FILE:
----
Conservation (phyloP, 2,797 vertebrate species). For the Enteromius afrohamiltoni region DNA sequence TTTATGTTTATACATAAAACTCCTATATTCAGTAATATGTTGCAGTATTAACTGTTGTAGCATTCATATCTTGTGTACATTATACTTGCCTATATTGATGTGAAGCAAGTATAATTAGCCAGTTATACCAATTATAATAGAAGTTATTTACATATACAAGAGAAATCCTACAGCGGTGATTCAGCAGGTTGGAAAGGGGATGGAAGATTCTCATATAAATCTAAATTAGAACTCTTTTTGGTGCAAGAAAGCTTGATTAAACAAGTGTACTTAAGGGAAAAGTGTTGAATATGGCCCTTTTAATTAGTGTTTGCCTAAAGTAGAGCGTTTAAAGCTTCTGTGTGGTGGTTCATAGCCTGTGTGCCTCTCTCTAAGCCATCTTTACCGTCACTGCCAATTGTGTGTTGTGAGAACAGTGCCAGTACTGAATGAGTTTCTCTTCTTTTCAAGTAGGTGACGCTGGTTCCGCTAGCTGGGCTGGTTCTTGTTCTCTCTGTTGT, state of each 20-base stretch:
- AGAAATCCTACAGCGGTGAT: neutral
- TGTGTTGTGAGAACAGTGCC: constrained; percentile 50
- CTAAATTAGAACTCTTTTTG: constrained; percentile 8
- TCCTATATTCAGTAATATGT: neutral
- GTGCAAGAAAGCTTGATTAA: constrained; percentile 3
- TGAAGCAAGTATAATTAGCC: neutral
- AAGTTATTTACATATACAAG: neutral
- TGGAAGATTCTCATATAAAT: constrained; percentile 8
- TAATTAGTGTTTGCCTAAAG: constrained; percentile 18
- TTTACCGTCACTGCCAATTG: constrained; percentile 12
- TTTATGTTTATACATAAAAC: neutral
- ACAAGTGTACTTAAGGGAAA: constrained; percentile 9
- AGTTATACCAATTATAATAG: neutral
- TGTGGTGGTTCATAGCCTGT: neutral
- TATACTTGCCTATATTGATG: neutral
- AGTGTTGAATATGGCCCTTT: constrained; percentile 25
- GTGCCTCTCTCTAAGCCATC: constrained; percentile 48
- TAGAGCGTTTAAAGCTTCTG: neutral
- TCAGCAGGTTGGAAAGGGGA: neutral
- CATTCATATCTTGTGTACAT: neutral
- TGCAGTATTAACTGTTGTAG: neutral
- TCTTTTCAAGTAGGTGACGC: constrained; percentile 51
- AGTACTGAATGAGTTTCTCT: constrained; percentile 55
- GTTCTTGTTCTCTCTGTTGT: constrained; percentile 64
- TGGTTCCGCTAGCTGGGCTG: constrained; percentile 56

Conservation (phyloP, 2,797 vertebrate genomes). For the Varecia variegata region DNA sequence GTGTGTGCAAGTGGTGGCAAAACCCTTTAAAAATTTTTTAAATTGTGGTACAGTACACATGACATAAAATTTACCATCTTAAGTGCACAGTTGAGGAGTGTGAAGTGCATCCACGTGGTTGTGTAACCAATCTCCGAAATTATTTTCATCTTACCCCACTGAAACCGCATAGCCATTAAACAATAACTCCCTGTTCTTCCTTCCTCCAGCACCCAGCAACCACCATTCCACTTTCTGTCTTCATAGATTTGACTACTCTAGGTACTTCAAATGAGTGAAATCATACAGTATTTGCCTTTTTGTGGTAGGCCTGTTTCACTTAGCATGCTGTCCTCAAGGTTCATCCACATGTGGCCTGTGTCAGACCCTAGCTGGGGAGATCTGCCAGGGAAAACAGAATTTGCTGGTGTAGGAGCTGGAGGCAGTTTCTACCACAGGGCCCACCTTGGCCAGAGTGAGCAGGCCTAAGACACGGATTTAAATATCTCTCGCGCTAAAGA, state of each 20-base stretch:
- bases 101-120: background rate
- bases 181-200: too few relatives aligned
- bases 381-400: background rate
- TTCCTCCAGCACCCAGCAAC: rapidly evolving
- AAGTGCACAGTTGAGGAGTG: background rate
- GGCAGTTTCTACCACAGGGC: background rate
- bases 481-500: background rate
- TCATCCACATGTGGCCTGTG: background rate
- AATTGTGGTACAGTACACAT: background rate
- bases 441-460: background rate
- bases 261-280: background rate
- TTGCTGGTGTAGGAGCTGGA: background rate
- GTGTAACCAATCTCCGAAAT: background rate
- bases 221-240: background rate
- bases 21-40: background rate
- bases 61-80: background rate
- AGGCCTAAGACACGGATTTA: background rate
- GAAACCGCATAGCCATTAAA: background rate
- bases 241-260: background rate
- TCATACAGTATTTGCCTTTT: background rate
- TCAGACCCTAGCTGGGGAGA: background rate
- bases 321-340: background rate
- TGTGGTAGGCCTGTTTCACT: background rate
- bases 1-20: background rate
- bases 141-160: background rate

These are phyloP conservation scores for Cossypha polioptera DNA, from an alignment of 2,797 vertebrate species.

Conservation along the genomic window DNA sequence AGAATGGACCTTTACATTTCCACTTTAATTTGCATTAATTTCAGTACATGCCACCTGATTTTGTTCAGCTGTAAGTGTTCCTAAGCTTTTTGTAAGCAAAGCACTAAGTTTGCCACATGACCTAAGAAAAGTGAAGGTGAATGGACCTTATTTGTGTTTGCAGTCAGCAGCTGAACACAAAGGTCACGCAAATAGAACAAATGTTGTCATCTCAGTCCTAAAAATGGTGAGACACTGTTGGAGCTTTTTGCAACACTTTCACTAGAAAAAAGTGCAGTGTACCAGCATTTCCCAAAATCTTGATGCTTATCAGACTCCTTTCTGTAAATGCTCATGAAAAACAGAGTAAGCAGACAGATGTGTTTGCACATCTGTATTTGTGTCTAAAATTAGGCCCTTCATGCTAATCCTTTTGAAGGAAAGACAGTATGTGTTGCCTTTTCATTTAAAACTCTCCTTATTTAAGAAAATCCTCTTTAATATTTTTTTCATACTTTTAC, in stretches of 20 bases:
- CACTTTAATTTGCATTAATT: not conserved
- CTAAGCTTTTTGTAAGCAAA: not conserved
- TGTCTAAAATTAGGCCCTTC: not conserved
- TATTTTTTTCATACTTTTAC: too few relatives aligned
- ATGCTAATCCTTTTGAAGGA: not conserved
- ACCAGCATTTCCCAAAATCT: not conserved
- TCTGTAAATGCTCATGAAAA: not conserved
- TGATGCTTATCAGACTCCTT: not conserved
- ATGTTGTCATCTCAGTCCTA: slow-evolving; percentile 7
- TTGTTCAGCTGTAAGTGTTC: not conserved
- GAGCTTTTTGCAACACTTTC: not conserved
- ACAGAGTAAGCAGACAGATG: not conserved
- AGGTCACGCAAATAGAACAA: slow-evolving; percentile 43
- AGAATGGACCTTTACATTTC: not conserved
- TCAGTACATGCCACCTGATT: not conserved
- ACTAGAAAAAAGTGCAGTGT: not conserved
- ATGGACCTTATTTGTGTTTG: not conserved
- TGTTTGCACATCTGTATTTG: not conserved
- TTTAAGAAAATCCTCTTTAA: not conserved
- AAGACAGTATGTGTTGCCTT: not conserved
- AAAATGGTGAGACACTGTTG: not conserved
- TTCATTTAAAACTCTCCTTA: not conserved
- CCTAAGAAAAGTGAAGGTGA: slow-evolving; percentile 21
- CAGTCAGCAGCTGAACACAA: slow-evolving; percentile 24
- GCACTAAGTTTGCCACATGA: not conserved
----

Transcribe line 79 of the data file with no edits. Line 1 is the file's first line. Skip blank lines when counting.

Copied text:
- GCACTAAGTTTGCCACATGA: not conserved